Many kids, at one point or another, become terrified of flying. So how do we, as parents who like to travel with our families, adjust?
As a kid who traveled mostly by car, I always thought the notion of plane travel was more exciting than scary.
Every time we hit the road, I’d imagine the backseat of our tan, 2-door Oldsmobile Calais was actually a comfy armchair in the back part of a private jet—the kind that rock stars like Blondie and Madonna flew.
Naturally, then, the first time I actually did fly across the country with mom and dad, it was the highpoint of my young life.
This definitely is not the case for 11-year-old Joe Thompson. The British kid made headlines this week after a CNN article outlined his aviophobia—his fear of flying. Despite a lifetime of plane travel, Joe became petrified to hop on a flight home earlier this summer. Apparently, these fears—and various political situations—have kept him stranded in the Middle East since July 1.
Granted, Joe’s situation is a bit extreme (and, IMHO, a bit ridiculous). Still, the case raises interesting questions; though statistics suggest one out of every six Americans suffers from a fear of flying, there’s no indication how much of this data—and how many solutions—apply to kids.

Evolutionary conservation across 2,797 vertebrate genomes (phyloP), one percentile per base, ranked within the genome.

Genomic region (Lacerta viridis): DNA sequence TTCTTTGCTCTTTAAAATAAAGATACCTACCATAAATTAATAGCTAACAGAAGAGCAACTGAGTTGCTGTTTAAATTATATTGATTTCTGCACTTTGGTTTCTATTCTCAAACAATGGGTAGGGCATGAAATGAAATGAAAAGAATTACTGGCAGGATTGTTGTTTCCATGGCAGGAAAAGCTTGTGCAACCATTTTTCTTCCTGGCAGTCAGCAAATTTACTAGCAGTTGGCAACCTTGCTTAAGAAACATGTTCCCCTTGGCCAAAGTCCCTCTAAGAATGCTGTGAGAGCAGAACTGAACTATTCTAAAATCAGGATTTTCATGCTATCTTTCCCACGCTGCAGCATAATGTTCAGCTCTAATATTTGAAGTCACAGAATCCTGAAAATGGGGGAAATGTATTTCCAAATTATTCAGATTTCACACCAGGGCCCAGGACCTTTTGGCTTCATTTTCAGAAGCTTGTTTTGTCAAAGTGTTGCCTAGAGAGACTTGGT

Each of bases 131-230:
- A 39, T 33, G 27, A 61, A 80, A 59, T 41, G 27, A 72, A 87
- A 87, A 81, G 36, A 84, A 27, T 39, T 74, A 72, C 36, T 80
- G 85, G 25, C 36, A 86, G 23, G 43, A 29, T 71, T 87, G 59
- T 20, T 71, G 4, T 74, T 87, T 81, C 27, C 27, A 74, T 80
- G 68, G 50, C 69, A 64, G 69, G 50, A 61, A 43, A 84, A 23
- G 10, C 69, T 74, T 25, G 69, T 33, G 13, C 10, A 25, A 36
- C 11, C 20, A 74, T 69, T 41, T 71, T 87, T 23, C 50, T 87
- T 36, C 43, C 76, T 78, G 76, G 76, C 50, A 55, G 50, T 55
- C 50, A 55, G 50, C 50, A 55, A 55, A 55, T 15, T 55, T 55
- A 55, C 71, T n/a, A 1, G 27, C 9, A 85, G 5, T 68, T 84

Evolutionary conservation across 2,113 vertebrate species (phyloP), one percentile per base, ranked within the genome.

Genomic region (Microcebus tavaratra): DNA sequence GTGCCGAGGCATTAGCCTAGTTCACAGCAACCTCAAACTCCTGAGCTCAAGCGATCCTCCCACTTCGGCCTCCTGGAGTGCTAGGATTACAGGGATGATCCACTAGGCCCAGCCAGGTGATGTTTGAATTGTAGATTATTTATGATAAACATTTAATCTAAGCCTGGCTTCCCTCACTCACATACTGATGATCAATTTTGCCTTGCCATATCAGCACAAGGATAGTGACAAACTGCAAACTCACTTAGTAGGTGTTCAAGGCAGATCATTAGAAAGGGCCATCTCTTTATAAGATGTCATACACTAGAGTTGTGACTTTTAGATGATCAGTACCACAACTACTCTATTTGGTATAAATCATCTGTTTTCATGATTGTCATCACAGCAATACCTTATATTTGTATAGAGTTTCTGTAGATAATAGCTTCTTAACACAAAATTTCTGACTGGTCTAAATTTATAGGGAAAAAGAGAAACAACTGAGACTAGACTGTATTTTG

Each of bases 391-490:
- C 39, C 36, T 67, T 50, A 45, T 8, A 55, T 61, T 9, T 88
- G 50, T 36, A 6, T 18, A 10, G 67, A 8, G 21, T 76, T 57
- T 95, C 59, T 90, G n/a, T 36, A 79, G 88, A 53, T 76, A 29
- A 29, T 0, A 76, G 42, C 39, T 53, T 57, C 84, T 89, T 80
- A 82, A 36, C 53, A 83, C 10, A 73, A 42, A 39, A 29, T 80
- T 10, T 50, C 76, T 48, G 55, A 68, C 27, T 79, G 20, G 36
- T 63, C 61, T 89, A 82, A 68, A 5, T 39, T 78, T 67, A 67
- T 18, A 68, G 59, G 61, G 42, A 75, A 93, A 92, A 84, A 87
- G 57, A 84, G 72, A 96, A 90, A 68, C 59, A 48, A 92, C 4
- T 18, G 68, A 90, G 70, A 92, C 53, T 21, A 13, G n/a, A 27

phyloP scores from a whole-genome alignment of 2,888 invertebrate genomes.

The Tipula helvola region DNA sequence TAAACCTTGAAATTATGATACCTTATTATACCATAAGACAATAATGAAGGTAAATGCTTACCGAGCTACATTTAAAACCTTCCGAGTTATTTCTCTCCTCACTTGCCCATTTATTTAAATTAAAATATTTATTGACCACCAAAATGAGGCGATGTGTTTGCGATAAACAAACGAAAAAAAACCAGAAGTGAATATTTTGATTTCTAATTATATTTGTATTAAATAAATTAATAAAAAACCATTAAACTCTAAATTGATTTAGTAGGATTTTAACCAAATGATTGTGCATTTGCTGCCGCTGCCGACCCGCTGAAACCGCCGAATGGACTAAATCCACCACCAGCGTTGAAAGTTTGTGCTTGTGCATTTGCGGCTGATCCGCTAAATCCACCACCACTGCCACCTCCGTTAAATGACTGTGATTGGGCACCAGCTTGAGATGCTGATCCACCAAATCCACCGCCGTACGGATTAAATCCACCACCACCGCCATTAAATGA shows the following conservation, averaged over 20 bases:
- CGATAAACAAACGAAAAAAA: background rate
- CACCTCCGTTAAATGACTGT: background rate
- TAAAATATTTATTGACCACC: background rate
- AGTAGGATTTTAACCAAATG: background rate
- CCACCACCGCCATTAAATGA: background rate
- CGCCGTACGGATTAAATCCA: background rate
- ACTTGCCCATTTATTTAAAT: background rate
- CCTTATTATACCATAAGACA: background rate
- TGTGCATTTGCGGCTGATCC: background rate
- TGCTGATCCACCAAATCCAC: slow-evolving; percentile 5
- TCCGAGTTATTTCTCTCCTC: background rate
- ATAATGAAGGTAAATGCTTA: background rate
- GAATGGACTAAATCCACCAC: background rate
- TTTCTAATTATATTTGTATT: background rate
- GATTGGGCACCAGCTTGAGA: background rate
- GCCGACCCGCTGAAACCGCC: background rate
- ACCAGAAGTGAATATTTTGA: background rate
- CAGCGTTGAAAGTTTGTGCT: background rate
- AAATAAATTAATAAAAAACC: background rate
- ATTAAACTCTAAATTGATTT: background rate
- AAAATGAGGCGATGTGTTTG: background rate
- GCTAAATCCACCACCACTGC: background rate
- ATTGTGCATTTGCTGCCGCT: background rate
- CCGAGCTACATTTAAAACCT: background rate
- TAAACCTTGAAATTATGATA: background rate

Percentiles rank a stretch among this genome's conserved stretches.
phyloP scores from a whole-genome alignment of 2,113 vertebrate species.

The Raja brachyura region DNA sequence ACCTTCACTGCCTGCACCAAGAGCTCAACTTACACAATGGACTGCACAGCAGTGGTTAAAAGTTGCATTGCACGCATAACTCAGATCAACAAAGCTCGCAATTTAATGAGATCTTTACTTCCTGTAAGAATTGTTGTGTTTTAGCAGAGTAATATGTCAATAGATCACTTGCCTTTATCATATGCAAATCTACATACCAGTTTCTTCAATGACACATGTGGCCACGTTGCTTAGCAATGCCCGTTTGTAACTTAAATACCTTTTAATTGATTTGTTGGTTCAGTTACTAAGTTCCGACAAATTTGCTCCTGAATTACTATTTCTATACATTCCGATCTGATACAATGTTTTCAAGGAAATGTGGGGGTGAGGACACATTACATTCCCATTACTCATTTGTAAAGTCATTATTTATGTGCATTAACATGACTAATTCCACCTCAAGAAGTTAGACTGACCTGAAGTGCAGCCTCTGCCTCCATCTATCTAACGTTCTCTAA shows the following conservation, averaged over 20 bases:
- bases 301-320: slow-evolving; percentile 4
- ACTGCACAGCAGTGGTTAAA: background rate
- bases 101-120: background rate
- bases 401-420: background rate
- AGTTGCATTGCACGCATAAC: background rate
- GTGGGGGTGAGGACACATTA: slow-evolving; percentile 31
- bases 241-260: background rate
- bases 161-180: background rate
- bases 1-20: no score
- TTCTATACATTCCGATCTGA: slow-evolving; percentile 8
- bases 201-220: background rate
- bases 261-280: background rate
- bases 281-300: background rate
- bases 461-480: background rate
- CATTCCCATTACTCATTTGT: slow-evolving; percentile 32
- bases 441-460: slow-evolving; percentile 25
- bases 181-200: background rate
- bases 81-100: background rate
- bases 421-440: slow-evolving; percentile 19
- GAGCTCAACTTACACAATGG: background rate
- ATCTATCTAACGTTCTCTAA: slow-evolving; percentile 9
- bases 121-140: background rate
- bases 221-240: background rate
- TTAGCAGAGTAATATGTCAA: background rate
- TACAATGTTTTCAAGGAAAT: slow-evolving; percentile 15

Sure, a few fellow bloggers have tackled the situation here and there (“Traveling With Kids” has some great advice ; the Matador Network offers good tips, too). And there are a few out-of-print books that cover the subject.
By and large, however, parents are pretty much on their own in dealing with this issue.
One would think that a lot of the same (sedative-free) solutions for grownups with aviophobia would apply to kids. With young kids, however, assuming they can rationalize big-picture concepts such as the safety of flying (as compared to, say, driving a car or riding a bicycle) is a big mistake.
In our family, whenever the toddler gets freaked, my wife and I simply try to distract her—we tell her a story, we read her a book, sometimes we just count with her. This strategy has worked every time. Then again, we’ve been lucky enough to avoid terrible turbulence so far.
If the worst-case scenario were to arise—if we were to endure a truly harrowing flight with our daughters—I’m not sure how I’d try to assuage their fears. I know what I wouldn’t do—I wouldn’t let their issues rule our lives, and would try hard to get my kids to overcome their fears quickly so aviophobia doesn’t strike again.
What strategies do you parents use to mollify frightened kids when you travel by air? Please share your insights and leave a comment below.